What We're Watching: COP26 begins, SCOTUS abortion ruling, Tigrayans advance towards Ethiopian capital
COP26 kicks off. COP26 kicked off in Glasgow with high-minded comments from world leaders. Unlike his predecessor, US President Joe Biden delivered all the right talking points, in particular by calling for tougher action on emission-reduction targets. France's Emmanuel Macron said much the same, as did the UK's Boris Johnson, the summit's host. UN chief Antonio Guterres said that current emissions pledges don't go far enough. But for all the progress being made – including a significant pledge by the G20 over the weekend to end overseas funding for coal plants – current promises fall short of the Paris Climate Accord goal of limiting global warming to 1.5 degrees Celsius above preindustrial levels. Xi Jinping of China, the world's largest carbon emitter, is not attending the summit, and he recently announced an emissions target that is no more ambitious than the one he set six years ago in Paris. Similarly, the US, the next largest emitter, has set an ambitious goal of reducing emissions by 50 percent by 2030. But the Biden administration has so far failed to get Congress to approve the spending for its plans. Other leaders of coal-producing countries like Australia's PM Scott Morrison and India's PM Narendra Modi have shown up in Glasgow only to face criticism for their less-than-lofty climate goals.
SCOTUS kinda sorta says abortion law challenge is OK. Following hours of contentious arguments, a majority of US Supreme Court justices on Monday appeared to agree that it is possible for abortion clinics to challenge a new state law in Texas that drastically limits the legality of the procedure. For the conservative-dominated court — which voted to allow the law to go into effect in September while opponents prepared their law suits against it — the novel structure of the Texas law is the main issue. Texas legislators have tried to circumvent the constitutionally-protected right to abortion by allowing private citizens to sue abortion providers, rather than by empowering state officials to shut down abortion clinics directly. In effect that means that the law escapes direct Federal oversight. Leading conservative justices on the court suggested this is a "loophole" which limits opponents' rights to a "full constitutional defense" of their position. For now, however, the Texas law remains in effect pending the outcome of the suits that SCOTUS has appeared to greenlight. On December 1, the court will hear arguments about the state of Mississippi's ultra-restrictive new abortion law. Women's right to abortion in the US has been constitutionally-protected since the landmark 1973 Roe vs Wade SCOTUS decision but a number of Republican state legislatures have passed laws that defy this ruling in hopes of persuading the current Supreme Court to overturn it.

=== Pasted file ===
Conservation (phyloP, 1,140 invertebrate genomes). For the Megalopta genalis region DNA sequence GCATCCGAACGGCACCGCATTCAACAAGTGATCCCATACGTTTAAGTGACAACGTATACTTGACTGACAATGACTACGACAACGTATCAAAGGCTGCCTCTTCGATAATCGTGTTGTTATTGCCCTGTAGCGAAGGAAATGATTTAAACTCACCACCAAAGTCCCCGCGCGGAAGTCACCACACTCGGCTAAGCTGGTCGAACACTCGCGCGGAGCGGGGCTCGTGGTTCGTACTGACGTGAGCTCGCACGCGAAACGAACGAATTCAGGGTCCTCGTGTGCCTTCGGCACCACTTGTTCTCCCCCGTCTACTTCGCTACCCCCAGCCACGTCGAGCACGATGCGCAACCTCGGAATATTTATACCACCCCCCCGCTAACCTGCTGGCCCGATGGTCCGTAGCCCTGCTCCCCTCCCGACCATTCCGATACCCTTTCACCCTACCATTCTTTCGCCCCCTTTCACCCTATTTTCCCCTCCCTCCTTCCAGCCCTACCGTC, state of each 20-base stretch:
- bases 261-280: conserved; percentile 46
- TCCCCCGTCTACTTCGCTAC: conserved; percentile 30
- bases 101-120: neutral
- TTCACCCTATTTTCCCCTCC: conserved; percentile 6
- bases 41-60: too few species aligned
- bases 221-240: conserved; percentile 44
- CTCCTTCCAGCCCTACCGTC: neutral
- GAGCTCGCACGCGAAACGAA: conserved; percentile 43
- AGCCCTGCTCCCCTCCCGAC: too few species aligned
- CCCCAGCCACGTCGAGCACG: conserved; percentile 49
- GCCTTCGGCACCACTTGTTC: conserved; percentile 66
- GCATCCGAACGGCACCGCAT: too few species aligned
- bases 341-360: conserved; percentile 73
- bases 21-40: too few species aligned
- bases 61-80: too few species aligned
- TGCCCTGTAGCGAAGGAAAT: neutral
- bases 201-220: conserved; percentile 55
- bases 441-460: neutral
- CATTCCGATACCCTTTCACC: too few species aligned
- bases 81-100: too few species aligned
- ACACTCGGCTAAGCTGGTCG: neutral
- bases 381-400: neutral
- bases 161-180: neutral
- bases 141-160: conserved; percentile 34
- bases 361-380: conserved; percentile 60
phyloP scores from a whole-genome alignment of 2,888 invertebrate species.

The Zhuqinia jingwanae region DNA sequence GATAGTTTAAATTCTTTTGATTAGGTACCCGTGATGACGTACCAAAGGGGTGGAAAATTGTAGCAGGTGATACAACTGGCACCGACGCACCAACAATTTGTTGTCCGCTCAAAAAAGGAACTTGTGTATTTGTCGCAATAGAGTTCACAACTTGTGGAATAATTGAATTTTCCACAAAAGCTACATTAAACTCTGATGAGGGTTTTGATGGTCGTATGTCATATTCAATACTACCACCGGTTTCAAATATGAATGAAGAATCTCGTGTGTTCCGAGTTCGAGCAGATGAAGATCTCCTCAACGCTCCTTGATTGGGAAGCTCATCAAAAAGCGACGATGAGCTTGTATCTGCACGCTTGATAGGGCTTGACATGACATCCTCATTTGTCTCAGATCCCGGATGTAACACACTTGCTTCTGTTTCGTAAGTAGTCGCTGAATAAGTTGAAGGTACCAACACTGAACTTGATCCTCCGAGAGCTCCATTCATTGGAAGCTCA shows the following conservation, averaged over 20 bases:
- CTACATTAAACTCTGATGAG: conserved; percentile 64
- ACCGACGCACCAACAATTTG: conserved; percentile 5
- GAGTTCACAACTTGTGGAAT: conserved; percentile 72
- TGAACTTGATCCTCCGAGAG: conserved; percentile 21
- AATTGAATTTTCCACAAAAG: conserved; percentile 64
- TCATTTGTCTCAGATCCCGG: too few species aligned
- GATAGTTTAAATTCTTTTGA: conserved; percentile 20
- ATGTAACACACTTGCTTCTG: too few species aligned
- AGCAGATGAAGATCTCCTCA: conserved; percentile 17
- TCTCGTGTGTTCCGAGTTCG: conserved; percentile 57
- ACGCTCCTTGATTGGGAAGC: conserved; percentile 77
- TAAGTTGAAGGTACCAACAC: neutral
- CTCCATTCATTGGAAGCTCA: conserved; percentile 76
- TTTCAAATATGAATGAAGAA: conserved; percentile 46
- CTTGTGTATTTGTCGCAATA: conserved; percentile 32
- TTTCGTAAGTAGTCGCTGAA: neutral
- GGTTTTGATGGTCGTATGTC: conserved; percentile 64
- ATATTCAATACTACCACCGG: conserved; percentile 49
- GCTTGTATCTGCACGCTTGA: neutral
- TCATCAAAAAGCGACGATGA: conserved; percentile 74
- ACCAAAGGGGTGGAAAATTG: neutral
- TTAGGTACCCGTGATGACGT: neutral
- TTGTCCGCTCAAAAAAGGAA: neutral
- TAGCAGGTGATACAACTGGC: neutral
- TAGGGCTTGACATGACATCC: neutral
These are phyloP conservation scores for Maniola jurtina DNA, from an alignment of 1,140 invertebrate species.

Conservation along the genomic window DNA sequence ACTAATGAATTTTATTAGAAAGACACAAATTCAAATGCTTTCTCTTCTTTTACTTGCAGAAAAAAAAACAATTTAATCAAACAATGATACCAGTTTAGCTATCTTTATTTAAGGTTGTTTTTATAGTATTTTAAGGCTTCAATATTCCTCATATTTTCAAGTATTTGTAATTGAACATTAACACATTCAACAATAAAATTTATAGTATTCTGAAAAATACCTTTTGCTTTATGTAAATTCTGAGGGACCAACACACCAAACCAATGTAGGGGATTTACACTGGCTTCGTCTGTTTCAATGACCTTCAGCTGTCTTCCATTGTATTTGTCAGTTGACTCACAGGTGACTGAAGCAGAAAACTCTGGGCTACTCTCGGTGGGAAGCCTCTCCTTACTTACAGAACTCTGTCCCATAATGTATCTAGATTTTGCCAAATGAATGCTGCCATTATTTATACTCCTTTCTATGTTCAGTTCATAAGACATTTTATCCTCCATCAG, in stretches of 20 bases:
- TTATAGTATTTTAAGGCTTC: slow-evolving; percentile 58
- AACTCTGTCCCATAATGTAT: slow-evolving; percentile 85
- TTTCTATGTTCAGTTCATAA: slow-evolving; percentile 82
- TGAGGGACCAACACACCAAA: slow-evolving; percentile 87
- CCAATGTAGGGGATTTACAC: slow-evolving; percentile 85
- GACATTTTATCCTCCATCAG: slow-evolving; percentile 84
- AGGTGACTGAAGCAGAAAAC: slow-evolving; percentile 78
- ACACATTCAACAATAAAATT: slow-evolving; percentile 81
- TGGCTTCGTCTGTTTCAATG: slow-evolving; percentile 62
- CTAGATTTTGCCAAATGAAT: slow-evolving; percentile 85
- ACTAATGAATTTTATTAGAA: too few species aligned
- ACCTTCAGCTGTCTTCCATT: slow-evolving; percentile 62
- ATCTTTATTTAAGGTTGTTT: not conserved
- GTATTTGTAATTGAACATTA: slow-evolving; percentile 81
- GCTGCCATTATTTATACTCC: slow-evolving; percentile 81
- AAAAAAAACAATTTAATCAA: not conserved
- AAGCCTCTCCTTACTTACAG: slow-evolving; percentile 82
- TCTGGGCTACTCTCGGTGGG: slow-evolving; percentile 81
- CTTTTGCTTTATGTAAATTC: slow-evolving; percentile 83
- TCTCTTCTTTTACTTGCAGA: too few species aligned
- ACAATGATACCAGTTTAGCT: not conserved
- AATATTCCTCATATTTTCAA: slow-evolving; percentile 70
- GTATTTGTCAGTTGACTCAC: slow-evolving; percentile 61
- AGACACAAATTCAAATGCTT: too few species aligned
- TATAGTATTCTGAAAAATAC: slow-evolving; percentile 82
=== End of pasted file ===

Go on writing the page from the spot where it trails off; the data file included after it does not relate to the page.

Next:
Tigrayan forces make gains. The ongoing conflict in Ethiopia has drastically intensified in recent days, with Prime Minister Abiy Ahmed calling on his allies to redouble their war effort after the rival Tigray People's Liberation Front claimed control over two key cities that are crucial to connecting the group's northern stronghold to the country's capital Addis Ababa. Another armed group at odds with the government, the Oromo Liberation Army, also said it had captured a key city on the same highway to the capital, triggering a massive problem for the Abiy government that's been locked in an almost year-long conflict with the TPLF who had previously dominated Ethiopian politics. Importantly, as the rebels advanced on the capital, the government did an abrupt about-face with a statement that appeared to say it would be open to negotiating with the TPLF. One of the group's immediate demands has been for the government to lift a blockade on the Tigray region that's blocked international aid from entering, creating a humanitarian crisis.